Map compliments of Cartophilia.
If you buy the McCain camp’s suggestion that his home state is going to be a battelground this Fall, then to use the words of George Straight, “I’ve got some ocean front property in Arizona / From my front porch you can see the sea / I’ve got some ocean front property in Arizona / And if you’ll buy that I’ll throw the Golden Gate in free.”
It’s a whopper of a suggestion if I’ve every heard one.
The McCain camp sent out a “Strategy Briefing” last week with a list of battleground states that included some pretty strange choices, most notably his home state of Arizona. Maybe it was an attempt to bait the Obama campaign, or more likely the media, but its seems like a couple of lefty blogs have been the only ones to bite.
FiveThirtyEight.com notes that Washington Independent observed that “In a clear signal that Arizona’s 10 electoral votes are up for grabs, the McCain campaign has added Arizona to its list of 24 ‘battleground states’ with their 242 electoral votes.” The Huffington Post subsequently followed suit and picked up the article.
Nate Silver at FiveThirtyEight.com posted his own reaction to the McCain’s briefing today, smartly observing that “Even without that home state effect, Arizona would lag a few points behind pickup opportunities like Colorado, New Mexico and Nevada, largely because of its large retiree population. Is it possible that Obama could win Arizona? Sure (although our model assigns him only a 4 percent chance). Is Arizona likely to make the difference between winning and losing the election? Probably not.”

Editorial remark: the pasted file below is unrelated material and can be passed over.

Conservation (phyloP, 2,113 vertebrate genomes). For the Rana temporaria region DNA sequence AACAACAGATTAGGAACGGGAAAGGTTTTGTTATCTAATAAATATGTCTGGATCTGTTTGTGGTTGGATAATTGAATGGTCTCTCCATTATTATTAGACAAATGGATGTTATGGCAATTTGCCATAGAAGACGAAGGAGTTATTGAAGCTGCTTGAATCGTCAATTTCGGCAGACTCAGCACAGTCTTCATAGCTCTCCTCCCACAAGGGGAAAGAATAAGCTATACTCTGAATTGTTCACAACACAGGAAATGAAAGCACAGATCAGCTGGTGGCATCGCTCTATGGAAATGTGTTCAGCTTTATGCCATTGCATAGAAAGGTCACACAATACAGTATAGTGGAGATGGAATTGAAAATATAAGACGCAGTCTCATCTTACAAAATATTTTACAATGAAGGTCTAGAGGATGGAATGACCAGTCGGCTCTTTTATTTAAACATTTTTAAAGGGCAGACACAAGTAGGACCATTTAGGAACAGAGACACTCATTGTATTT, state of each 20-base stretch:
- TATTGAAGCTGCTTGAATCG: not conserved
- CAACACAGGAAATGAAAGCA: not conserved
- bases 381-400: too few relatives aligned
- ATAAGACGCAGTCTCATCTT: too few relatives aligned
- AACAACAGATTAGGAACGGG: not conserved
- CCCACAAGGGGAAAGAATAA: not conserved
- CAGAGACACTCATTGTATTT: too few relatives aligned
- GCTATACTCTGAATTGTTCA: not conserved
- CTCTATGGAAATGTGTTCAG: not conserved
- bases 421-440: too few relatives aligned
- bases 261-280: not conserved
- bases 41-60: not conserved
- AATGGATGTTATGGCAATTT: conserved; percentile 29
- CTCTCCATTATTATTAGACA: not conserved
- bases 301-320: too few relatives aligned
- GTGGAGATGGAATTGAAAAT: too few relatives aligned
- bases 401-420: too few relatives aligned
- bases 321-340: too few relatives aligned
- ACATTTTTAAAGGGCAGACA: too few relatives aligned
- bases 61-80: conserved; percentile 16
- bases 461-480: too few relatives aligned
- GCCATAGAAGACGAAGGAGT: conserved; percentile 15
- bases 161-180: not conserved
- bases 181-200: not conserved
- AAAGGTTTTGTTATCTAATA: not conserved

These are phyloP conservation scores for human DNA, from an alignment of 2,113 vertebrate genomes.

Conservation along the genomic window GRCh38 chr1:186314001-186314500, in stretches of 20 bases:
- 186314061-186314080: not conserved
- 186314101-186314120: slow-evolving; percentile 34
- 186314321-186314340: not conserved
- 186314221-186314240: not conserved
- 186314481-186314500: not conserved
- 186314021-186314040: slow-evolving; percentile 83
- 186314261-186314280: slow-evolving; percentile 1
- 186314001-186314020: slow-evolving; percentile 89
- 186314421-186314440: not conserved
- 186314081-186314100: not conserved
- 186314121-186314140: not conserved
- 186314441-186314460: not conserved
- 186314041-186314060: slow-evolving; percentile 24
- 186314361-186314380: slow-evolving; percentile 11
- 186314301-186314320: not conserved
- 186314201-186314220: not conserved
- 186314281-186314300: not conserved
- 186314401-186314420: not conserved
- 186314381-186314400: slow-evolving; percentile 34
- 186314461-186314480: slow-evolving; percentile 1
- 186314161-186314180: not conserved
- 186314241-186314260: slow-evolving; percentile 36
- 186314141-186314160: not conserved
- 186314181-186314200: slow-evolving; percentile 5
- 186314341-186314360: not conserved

I agree. Arizona is a changing at the state level with Dems gaining more offices despite districts that heavily favor the GOP. But it’s going to be a while before Dems can win the Land of Barry Goldwater in a presidential election.
The McCain camp has a 15 minute “Strategy Briefing” video up its Web site outlining where and how it’ll fight. Many of the battleground states it identifies are familiar, but a few are questionable. For example, the campaign names Arizona, Arkansas, Louisiana, Kentucky and Tennessee battlegrounds, but not Virginia or North Carolina.
McCain Camp’s Battleground States
The McCain team is also all over Obama‘s weakness in Appalachian counties in Ohio and Pennsylvania (including Ted Strickland‘s former district and John Murtha‘s district) and a supposed lingering rift among Democrats in swing states.
Appalachia in Ohio and Pennsylvania
Obama’s Polling with the Base in Swing States
Lastly, the briefing names states of interest that the McCain camp says it’ll be keeping its eye on, including Schwarzenegger’s California and Lieberman‘s Connecticut.
McCain’s States of Interest
WaPo’s Dan Balz has an A1 story today explaining the 2008 electoral map to what one might call casual observers of the race. So the article covers most of the CW — Obama will target new battlegrounds like Virginia and Colorado, McCain has his sights on Michigan, the Midwest is pivotal, and so on… — but Balz also drops a couple of interesting stats that I didn’t know:
“States the Democrats have won in four of the past five elections add up to 255 electoral votes; states Republicans have won in five of the past seven elections (including two Ronald Reagan electoral landslides) account for 269 electoral votes. New Hampshire, New Mexico and West Virginia, representing 14 electoral votes, fall into neither category.”
It’s striking that the GOP has such a high electoral floor.
It’s also interesting that New Hampshire and West Virginia seem be going through these fundamental political transformations. West Virginia was once a lynchpin in the New Deal Democratic coalition, voting for the Democratic presidential candidate in elections from 1920 to 2000 with the exceptions of the GOP landslides of 1954, ’72 and ’84. And the Granite State’s DNA is so Republican that the Legislature was in GOP hands from 1911 to 2004, when the Dems took it over.